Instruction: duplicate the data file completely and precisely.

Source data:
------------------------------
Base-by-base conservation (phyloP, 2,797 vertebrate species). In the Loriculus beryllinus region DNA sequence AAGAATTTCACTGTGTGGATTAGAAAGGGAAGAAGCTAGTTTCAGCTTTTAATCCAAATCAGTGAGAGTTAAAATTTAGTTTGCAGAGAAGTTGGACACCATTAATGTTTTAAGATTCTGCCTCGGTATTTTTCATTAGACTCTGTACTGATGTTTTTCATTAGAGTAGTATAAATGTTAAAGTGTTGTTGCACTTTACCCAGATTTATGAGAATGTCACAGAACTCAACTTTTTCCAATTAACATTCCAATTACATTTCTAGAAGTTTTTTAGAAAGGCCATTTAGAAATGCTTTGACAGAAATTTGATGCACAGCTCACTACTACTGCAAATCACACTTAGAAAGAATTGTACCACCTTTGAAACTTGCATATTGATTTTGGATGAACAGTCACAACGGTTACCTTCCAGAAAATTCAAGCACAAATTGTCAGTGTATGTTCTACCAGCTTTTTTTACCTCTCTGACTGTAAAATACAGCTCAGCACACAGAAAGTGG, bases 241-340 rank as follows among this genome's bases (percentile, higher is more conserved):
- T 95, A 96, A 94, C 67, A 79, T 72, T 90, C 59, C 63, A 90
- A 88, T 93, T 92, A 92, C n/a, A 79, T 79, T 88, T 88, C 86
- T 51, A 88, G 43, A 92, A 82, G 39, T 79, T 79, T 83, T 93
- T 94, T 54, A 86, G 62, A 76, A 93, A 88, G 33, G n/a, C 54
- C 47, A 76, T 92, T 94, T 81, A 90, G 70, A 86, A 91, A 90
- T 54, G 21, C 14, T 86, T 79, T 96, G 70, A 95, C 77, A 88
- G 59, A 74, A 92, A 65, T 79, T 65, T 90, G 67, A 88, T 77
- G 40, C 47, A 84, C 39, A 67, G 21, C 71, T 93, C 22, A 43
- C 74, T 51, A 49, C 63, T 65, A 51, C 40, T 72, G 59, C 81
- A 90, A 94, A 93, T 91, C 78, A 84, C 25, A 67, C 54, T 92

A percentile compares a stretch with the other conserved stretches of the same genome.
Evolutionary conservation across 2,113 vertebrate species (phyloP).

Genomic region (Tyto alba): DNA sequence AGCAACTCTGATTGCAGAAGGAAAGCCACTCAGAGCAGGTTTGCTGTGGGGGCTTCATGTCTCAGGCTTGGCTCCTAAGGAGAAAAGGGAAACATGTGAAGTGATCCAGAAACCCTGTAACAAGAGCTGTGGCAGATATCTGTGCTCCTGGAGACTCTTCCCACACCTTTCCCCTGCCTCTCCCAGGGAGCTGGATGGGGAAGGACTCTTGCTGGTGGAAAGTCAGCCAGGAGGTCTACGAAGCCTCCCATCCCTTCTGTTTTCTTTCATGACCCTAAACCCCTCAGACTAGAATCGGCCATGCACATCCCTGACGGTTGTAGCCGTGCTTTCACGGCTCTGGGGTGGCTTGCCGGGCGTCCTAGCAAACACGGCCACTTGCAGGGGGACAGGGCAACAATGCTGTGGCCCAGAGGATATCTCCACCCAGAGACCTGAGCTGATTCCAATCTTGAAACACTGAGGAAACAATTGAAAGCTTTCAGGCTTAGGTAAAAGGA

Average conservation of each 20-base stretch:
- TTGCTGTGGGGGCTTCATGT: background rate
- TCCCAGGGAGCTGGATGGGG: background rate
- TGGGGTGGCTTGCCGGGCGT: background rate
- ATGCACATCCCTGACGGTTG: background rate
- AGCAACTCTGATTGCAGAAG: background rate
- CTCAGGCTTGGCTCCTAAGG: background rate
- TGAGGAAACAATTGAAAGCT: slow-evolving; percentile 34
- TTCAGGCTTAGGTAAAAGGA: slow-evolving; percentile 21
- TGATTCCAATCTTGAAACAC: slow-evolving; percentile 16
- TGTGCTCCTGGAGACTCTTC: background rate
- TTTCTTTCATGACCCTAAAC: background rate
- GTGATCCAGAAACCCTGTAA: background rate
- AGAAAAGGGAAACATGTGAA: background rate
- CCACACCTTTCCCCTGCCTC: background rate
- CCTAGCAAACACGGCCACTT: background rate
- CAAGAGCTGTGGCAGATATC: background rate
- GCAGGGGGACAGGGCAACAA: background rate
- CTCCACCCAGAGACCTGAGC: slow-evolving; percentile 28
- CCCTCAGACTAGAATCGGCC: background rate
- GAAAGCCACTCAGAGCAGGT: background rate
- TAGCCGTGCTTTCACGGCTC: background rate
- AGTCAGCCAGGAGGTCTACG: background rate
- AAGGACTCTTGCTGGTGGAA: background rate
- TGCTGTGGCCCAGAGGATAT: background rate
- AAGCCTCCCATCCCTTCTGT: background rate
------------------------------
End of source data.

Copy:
Base-by-base conservation (phyloP, 2,797 vertebrate species). In the Loriculus beryllinus region DNA sequence AAGAATTTCACTGTGTGGATTAGAAAGGGAAGAAGCTAGTTTCAGCTTTTAATCCAAATCAGTGAGAGTTAAAATTTAGTTTGCAGAGAAGTTGGACACCATTAATGTTTTAAGATTCTGCCTCGGTATTTTTCATTAGACTCTGTACTGATGTTTTTCATTAGAGTAGTATAAATGTTAAAGTGTTGTTGCACTTTACCCAGATTTATGAGAATGTCACAGAACTCAACTTTTTCCAATTAACATTCCAATTACATTTCTAGAAGTTTTTTAGAAAGGCCATTTAGAAATGCTTTGACAGAAATTTGATGCACAGCTCACTACTACTGCAAATCACACTTAGAAAGAATTGTACCACCTTTGAAACTTGCATATTGATTTTGGATGAACAGTCACAACGGTTACCTTCCAGAAAATTCAAGCACAAATTGTCAGTGTATGTTCTACCAGCTTTTTTTACCTCTCTGACTGTAAAATACAGCTCAGCACACAGAAAGTGG, bases 241-340 rank as follows among this genome's bases (percentile, higher is more conserved):
- T 95, A 96, A 94, C 67, A 79, T 72, T 90, C 59, C 63, A 90
- A 88, T 93, T 92, A 92, C n/a, A 79, T 79, T 88, T 88, C 86
- T 51, A 88, G 43, A 92, A 82, G 39, T 79, T 79, T 83, T 93
- T 94, T 54, A 86, G 62, A 76, A 93, A 88, G 33, G n/a, C 54
- C 47, A 76, T 92, T 94, T 81, A 90, G 70, A 86, A 91, A 90
- T 54, G 21, C 14, T 86, T 79, T 96, G 70, A 95, C 77, A 88
- G 59, A 74, A 92, A 65, T 79, T 65, T 90, G 67, A 88, T 77
- G 40, C 47, A 84, C 39, A 67, G 21, C 71, T 93, C 22, A 43
- C 74, T 51, A 49, C 63, T 65, A 51, C 40, T 72, G 59, C 81
- A 90, A 94, A 93, T 91, C 78, A 84, C 25, A 67, C 54, T 92

A percentile compares a stretch with the other conserved stretches of the same genome.
Evolutionary conservation across 2,113 vertebrate species (phyloP).

Genomic region (Tyto alba): DNA sequence AGCAACTCTGATTGCAGAAGGAAAGCCACTCAGAGCAGGTTTGCTGTGGGGGCTTCATGTCTCAGGCTTGGCTCCTAAGGAGAAAAGGGAAACATGTGAAGTGATCCAGAAACCCTGTAACAAGAGCTGTGGCAGATATCTGTGCTCCTGGAGACTCTTCCCACACCTTTCCCCTGCCTCTCCCAGGGAGCTGGATGGGGAAGGACTCTTGCTGGTGGAAAGTCAGCCAGGAGGTCTACGAAGCCTCCCATCCCTTCTGTTTTCTTTCATGACCCTAAACCCCTCAGACTAGAATCGGCCATGCACATCCCTGACGGTTGTAGCCGTGCTTTCACGGCTCTGGGGTGGCTTGCCGGGCGTCCTAGCAAACACGGCCACTTGCAGGGGGACAGGGCAACAATGCTGTGGCCCAGAGGATATCTCCACCCAGAGACCTGAGCTGATTCCAATCTTGAAACACTGAGGAAACAATTGAAAGCTTTCAGGCTTAGGTAAAAGGA

Average conservation of each 20-base stretch:
- TTGCTGTGGGGGCTTCATGT: background rate
- TCCCAGGGAGCTGGATGGGG: background rate
- TGGGGTGGCTTGCCGGGCGT: background rate
- ATGCACATCCCTGACGGTTG: background rate
- AGCAACTCTGATTGCAGAAG: background rate
- CTCAGGCTTGGCTCCTAAGG: background rate
- TGAGGAAACAATTGAAAGCT: slow-evolving; percentile 34
- TTCAGGCTTAGGTAAAAGGA: slow-evolving; percentile 21
- TGATTCCAATCTTGAAACAC: slow-evolving; percentile 16
- TGTGCTCCTGGAGACTCTTC: background rate
- TTTCTTTCATGACCCTAAAC: background rate
- GTGATCCAGAAACCCTGTAA: background rate
- AGAAAAGGGAAACATGTGAA: background rate
- CCACACCTTTCCCCTGCCTC: background rate
- CCTAGCAAACACGGCCACTT: background rate
- CAAGAGCTGTGGCAGATATC: background rate
- GCAGGGGGACAGGGCAACAA: background rate
- CTCCACCCAGAGACCTGAGC: slow-evolving; percentile 28
- CCCTCAGACTAGAATCGGCC: background rate
- GAAAGCCACTCAGAGCAGGT: background rate
- TAGCCGTGCTTTCACGGCTC: background rate
- AGTCAGCCAGGAGGTCTACG: background rate
- AAGGACTCTTGCTGGTGGAA: background rate
- TGCTGTGGCCCAGAGGATAT: background rate
- AAGCCTCCCATCCCTTCTGT: background rate